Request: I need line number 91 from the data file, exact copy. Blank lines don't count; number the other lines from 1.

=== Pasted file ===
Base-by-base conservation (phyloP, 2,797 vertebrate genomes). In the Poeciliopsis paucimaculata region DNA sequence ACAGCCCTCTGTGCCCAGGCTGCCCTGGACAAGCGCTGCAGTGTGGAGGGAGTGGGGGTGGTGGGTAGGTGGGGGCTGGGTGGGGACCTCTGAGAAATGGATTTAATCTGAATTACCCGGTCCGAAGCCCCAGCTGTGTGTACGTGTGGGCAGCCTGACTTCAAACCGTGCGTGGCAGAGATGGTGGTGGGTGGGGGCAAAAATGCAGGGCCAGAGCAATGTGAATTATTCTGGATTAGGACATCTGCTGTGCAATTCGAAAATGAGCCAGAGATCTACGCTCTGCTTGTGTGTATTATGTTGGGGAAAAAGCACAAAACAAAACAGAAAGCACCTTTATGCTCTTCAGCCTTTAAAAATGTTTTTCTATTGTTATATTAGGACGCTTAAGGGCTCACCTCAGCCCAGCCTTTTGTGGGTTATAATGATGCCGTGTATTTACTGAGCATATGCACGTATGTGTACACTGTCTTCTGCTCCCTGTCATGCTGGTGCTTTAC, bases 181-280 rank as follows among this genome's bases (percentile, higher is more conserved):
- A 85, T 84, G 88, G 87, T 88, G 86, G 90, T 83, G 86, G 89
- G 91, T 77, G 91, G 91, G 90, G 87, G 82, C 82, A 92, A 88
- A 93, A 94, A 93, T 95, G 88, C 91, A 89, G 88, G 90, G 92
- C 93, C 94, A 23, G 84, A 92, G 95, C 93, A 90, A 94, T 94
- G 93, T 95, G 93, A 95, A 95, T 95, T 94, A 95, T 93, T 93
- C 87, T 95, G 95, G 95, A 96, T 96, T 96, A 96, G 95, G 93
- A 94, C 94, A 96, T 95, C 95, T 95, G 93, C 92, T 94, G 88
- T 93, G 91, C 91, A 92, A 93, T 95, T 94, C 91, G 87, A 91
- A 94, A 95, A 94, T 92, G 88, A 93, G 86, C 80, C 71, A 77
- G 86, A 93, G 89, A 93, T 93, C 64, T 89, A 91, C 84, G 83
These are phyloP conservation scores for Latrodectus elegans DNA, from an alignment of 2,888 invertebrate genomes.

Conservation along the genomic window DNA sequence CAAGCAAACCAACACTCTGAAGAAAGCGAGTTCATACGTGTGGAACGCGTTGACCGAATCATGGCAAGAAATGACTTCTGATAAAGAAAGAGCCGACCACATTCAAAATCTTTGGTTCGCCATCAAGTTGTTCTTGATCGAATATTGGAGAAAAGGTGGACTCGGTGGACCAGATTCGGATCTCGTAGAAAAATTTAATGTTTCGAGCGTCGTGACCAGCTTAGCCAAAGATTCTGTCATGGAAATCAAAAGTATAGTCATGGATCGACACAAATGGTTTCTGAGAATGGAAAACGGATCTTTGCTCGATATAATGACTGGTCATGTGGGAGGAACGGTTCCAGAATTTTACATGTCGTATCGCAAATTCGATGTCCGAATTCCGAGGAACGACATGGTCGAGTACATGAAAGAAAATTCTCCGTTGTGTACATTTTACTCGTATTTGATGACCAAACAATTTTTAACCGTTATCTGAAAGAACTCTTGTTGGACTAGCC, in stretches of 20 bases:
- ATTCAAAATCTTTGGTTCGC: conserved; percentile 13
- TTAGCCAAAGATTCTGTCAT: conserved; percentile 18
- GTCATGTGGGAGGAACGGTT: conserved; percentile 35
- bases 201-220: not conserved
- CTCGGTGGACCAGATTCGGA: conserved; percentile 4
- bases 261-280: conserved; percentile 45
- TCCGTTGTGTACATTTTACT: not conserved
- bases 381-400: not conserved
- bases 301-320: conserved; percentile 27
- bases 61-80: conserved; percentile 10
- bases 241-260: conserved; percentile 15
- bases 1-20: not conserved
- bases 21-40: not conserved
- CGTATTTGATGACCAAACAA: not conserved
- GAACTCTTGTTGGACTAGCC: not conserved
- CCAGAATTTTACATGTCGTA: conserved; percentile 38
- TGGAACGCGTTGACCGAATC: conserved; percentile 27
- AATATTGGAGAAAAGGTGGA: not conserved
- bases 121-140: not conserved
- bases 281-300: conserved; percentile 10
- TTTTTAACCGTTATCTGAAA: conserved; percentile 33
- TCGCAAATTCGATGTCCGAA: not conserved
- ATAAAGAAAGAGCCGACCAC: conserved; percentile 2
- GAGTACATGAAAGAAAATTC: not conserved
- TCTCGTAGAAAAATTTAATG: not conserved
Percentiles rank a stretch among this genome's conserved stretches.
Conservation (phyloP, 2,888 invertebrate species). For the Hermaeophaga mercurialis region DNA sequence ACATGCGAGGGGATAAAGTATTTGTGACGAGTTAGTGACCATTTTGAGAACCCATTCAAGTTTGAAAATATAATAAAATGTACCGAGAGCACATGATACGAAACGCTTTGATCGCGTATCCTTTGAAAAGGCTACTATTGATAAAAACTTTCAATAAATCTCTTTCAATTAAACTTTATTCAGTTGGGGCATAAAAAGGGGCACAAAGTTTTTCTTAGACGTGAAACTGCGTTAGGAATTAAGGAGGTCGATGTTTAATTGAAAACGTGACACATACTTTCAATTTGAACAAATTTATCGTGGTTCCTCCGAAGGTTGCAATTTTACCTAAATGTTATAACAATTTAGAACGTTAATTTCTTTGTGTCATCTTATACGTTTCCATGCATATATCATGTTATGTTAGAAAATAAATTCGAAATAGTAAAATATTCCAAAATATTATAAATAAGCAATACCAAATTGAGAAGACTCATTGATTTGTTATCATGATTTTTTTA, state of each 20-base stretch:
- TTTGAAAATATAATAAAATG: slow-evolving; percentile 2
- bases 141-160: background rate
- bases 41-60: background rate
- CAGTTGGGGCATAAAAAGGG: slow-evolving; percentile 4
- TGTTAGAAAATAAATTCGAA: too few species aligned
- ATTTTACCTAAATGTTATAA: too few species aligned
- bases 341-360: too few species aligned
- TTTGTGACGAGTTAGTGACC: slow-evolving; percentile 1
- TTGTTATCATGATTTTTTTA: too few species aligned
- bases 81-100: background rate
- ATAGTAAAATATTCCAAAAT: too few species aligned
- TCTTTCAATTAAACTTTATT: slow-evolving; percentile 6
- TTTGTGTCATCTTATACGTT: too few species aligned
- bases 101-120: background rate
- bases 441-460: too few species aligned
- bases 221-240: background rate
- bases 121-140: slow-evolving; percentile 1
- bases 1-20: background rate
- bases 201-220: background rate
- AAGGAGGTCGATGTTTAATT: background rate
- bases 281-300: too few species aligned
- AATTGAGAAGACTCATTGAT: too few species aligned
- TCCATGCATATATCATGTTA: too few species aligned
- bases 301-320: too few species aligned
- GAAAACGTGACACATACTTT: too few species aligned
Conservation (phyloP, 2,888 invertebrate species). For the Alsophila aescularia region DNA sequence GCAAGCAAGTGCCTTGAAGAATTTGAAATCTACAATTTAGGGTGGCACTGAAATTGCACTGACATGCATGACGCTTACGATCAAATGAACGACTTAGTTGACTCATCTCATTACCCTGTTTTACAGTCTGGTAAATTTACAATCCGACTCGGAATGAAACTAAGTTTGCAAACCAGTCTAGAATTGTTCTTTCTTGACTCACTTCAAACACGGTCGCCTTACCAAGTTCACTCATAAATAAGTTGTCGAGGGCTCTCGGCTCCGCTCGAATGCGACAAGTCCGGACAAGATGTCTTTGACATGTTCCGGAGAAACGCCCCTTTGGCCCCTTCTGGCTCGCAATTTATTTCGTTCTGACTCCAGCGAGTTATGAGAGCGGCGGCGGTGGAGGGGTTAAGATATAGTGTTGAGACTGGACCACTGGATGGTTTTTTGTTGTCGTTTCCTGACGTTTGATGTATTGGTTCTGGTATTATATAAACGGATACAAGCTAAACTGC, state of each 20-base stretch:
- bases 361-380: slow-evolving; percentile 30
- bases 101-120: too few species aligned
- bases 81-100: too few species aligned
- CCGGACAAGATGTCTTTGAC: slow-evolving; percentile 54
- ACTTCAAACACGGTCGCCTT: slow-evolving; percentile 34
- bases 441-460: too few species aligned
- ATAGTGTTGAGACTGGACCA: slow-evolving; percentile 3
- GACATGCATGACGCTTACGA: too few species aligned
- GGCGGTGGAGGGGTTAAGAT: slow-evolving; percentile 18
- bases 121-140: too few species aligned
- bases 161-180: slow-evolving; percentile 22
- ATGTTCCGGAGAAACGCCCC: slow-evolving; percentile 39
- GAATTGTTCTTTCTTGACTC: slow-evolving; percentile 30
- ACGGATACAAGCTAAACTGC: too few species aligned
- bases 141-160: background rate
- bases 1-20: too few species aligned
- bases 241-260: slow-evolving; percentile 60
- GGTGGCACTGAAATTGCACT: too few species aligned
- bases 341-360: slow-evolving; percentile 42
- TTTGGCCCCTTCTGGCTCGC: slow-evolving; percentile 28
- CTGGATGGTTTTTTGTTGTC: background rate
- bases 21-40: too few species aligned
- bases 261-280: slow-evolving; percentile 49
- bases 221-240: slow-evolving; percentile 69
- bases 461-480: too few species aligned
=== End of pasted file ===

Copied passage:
- bases 461-480: too few species aligned